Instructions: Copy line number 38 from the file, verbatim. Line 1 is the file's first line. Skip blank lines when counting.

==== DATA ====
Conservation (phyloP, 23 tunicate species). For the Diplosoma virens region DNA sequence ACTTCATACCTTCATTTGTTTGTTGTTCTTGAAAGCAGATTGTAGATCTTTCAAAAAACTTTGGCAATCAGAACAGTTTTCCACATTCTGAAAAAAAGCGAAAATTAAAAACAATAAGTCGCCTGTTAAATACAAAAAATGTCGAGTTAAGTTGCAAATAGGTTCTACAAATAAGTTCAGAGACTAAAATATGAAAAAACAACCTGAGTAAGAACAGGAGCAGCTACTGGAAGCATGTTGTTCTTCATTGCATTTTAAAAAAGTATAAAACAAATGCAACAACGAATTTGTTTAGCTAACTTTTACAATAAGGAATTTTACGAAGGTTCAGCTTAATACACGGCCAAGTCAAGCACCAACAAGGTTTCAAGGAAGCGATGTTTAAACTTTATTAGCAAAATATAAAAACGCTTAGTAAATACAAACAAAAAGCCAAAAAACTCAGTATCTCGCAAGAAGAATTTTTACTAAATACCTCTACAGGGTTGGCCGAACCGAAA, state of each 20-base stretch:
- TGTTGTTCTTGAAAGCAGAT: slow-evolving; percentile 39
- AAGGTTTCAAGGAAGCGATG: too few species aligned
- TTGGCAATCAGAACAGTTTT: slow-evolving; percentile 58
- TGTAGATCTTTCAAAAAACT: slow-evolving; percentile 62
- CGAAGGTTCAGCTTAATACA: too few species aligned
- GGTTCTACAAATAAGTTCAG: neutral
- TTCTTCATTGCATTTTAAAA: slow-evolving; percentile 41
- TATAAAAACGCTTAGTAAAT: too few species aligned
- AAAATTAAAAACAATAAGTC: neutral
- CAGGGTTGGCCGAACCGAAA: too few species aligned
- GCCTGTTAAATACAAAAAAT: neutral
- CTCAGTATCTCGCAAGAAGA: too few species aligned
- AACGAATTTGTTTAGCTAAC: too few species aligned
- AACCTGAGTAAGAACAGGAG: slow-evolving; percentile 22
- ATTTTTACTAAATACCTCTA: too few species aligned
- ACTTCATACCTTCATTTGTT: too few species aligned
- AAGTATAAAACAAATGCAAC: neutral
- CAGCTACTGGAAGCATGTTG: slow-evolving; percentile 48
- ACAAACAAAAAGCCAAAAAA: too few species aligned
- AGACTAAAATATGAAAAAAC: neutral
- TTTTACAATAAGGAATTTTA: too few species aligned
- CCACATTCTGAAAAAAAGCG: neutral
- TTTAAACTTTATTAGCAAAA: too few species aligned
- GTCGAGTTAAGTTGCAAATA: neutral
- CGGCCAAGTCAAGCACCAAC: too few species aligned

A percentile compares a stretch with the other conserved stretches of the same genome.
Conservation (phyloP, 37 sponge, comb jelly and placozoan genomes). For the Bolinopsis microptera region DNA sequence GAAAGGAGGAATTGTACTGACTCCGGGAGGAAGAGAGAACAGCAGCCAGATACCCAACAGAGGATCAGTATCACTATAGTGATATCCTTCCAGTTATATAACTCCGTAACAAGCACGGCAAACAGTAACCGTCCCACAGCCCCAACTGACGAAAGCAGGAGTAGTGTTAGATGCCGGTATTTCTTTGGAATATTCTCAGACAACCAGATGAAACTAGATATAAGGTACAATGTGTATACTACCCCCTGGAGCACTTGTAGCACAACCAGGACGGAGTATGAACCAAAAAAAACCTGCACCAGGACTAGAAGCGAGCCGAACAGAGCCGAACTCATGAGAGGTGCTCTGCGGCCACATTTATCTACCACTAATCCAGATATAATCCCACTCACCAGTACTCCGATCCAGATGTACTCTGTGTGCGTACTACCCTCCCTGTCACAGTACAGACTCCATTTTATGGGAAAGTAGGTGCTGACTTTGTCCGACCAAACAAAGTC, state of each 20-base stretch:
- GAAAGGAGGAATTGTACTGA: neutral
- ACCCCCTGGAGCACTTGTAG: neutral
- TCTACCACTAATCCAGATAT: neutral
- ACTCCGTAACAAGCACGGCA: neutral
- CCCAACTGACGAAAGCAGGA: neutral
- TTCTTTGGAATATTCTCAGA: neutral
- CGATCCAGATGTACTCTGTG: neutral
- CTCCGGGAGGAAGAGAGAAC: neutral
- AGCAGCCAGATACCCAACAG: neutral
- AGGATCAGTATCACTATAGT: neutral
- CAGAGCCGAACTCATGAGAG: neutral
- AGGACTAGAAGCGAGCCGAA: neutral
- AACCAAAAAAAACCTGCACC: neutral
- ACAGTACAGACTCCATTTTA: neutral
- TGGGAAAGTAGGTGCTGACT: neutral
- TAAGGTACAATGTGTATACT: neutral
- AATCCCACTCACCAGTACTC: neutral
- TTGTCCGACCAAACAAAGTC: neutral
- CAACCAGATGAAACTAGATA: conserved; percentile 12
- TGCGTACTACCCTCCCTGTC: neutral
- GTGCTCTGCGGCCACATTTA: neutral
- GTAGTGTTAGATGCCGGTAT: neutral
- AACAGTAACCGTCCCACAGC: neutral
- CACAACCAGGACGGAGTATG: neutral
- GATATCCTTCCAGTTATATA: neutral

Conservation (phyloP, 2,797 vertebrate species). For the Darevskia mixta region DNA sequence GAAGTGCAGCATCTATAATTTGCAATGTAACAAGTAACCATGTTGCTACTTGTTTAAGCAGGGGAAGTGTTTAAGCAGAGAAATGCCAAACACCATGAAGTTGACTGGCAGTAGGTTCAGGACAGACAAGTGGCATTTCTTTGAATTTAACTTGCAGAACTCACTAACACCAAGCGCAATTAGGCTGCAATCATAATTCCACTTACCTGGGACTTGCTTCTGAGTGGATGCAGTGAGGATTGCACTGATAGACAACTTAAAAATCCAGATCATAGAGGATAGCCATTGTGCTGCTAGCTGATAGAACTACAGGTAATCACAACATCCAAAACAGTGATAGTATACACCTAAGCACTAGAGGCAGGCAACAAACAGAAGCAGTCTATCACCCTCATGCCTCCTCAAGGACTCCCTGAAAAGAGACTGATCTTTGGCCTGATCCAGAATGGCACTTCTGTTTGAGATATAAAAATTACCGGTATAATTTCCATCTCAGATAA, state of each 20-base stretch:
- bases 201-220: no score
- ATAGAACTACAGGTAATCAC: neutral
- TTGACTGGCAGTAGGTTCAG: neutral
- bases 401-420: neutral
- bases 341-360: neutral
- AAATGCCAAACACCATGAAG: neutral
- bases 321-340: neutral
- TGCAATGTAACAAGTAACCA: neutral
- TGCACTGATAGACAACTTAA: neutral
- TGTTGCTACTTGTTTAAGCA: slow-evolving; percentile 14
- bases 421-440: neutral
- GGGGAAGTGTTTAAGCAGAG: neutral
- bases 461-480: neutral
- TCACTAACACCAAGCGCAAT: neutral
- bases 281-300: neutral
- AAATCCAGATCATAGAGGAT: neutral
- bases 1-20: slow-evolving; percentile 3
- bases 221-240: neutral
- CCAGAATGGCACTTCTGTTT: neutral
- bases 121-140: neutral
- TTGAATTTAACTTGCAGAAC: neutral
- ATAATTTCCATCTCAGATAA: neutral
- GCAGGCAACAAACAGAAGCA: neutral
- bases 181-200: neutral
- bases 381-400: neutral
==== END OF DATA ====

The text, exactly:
- AGGATCAGTATCACTATAGT: neutral